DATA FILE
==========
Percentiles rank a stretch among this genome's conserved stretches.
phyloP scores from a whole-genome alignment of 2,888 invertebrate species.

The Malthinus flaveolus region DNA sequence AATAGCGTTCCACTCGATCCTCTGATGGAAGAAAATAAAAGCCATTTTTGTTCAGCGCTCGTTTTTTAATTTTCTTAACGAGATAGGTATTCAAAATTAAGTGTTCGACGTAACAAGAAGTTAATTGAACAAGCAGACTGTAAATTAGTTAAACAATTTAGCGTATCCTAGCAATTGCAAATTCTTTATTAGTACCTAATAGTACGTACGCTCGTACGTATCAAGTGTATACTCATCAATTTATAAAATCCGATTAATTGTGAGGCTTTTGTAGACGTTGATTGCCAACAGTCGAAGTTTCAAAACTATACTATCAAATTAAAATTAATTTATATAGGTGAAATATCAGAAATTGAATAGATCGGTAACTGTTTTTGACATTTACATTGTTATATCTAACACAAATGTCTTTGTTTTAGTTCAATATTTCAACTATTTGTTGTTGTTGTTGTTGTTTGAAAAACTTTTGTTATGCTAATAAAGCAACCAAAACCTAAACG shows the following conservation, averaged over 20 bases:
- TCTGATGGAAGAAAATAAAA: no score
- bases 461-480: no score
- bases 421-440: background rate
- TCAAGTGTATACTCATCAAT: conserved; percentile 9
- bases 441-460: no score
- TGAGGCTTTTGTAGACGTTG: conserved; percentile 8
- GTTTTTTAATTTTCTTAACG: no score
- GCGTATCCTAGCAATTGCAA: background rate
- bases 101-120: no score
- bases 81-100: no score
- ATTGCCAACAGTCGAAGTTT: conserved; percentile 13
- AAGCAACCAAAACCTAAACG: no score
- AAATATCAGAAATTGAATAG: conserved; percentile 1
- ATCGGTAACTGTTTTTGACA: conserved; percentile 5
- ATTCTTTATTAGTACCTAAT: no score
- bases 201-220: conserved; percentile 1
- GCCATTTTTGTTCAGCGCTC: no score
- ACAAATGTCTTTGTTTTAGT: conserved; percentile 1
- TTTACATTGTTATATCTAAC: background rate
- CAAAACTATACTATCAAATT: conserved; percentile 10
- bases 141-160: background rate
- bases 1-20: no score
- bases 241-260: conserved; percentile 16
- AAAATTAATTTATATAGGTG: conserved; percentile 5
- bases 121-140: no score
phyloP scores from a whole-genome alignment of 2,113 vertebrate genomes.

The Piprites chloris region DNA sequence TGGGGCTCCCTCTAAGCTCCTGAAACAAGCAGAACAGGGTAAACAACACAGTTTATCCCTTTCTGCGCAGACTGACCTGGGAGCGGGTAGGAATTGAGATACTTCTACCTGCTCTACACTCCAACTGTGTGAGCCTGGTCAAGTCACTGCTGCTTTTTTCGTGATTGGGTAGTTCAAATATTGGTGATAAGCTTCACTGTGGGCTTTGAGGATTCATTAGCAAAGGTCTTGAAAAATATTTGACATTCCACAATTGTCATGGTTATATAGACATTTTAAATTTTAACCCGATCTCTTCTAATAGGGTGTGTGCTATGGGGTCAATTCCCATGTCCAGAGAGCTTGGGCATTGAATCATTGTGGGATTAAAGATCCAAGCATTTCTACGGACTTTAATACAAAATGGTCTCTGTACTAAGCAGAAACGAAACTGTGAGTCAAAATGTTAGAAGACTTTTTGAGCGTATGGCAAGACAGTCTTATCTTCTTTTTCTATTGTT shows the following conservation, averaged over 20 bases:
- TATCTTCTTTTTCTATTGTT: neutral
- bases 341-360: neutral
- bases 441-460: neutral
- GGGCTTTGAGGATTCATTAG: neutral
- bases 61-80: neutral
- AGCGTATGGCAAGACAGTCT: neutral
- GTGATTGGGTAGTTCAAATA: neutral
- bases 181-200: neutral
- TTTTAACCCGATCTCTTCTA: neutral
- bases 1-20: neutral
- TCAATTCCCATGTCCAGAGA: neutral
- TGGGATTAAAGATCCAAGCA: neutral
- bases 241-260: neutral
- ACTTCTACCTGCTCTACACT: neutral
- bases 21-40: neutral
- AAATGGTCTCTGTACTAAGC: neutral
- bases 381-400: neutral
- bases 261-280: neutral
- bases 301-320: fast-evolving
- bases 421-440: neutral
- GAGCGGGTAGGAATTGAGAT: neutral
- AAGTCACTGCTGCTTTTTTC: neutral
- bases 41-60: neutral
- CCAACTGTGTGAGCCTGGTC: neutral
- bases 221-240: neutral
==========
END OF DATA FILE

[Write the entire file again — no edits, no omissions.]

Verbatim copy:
Percentiles rank a stretch among this genome's conserved stretches.
phyloP scores from a whole-genome alignment of 2,888 invertebrate species.

The Malthinus flaveolus region DNA sequence AATAGCGTTCCACTCGATCCTCTGATGGAAGAAAATAAAAGCCATTTTTGTTCAGCGCTCGTTTTTTAATTTTCTTAACGAGATAGGTATTCAAAATTAAGTGTTCGACGTAACAAGAAGTTAATTGAACAAGCAGACTGTAAATTAGTTAAACAATTTAGCGTATCCTAGCAATTGCAAATTCTTTATTAGTACCTAATAGTACGTACGCTCGTACGTATCAAGTGTATACTCATCAATTTATAAAATCCGATTAATTGTGAGGCTTTTGTAGACGTTGATTGCCAACAGTCGAAGTTTCAAAACTATACTATCAAATTAAAATTAATTTATATAGGTGAAATATCAGAAATTGAATAGATCGGTAACTGTTTTTGACATTTACATTGTTATATCTAACACAAATGTCTTTGTTTTAGTTCAATATTTCAACTATTTGTTGTTGTTGTTGTTGTTTGAAAAACTTTTGTTATGCTAATAAAGCAACCAAAACCTAAACG shows the following conservation, averaged over 20 bases:
- TCTGATGGAAGAAAATAAAA: no score
- bases 461-480: no score
- bases 421-440: background rate
- TCAAGTGTATACTCATCAAT: conserved; percentile 9
- bases 441-460: no score
- TGAGGCTTTTGTAGACGTTG: conserved; percentile 8
- GTTTTTTAATTTTCTTAACG: no score
- GCGTATCCTAGCAATTGCAA: background rate
- bases 101-120: no score
- bases 81-100: no score
- ATTGCCAACAGTCGAAGTTT: conserved; percentile 13
- AAGCAACCAAAACCTAAACG: no score
- AAATATCAGAAATTGAATAG: conserved; percentile 1
- ATCGGTAACTGTTTTTGACA: conserved; percentile 5
- ATTCTTTATTAGTACCTAAT: no score
- bases 201-220: conserved; percentile 1
- GCCATTTTTGTTCAGCGCTC: no score
- ACAAATGTCTTTGTTTTAGT: conserved; percentile 1
- TTTACATTGTTATATCTAAC: background rate
- CAAAACTATACTATCAAATT: conserved; percentile 10
- bases 141-160: background rate
- bases 1-20: no score
- bases 241-260: conserved; percentile 16
- AAAATTAATTTATATAGGTG: conserved; percentile 5
- bases 121-140: no score
phyloP scores from a whole-genome alignment of 2,113 vertebrate genomes.

The Piprites chloris region DNA sequence TGGGGCTCCCTCTAAGCTCCTGAAACAAGCAGAACAGGGTAAACAACACAGTTTATCCCTTTCTGCGCAGACTGACCTGGGAGCGGGTAGGAATTGAGATACTTCTACCTGCTCTACACTCCAACTGTGTGAGCCTGGTCAAGTCACTGCTGCTTTTTTCGTGATTGGGTAGTTCAAATATTGGTGATAAGCTTCACTGTGGGCTTTGAGGATTCATTAGCAAAGGTCTTGAAAAATATTTGACATTCCACAATTGTCATGGTTATATAGACATTTTAAATTTTAACCCGATCTCTTCTAATAGGGTGTGTGCTATGGGGTCAATTCCCATGTCCAGAGAGCTTGGGCATTGAATCATTGTGGGATTAAAGATCCAAGCATTTCTACGGACTTTAATACAAAATGGTCTCTGTACTAAGCAGAAACGAAACTGTGAGTCAAAATGTTAGAAGACTTTTTGAGCGTATGGCAAGACAGTCTTATCTTCTTTTTCTATTGTT shows the following conservation, averaged over 20 bases:
- TATCTTCTTTTTCTATTGTT: neutral
- bases 341-360: neutral
- bases 441-460: neutral
- GGGCTTTGAGGATTCATTAG: neutral
- bases 61-80: neutral
- AGCGTATGGCAAGACAGTCT: neutral
- GTGATTGGGTAGTTCAAATA: neutral
- bases 181-200: neutral
- TTTTAACCCGATCTCTTCTA: neutral
- bases 1-20: neutral
- TCAATTCCCATGTCCAGAGA: neutral
- TGGGATTAAAGATCCAAGCA: neutral
- bases 241-260: neutral
- ACTTCTACCTGCTCTACACT: neutral
- bases 21-40: neutral
- AAATGGTCTCTGTACTAAGC: neutral
- bases 381-400: neutral
- bases 261-280: neutral
- bases 301-320: fast-evolving
- bases 421-440: neutral
- GAGCGGGTAGGAATTGAGAT: neutral
- AAGTCACTGCTGCTTTTTTC: neutral
- bases 41-60: neutral
- CCAACTGTGTGAGCCTGGTC: neutral
- bases 221-240: neutral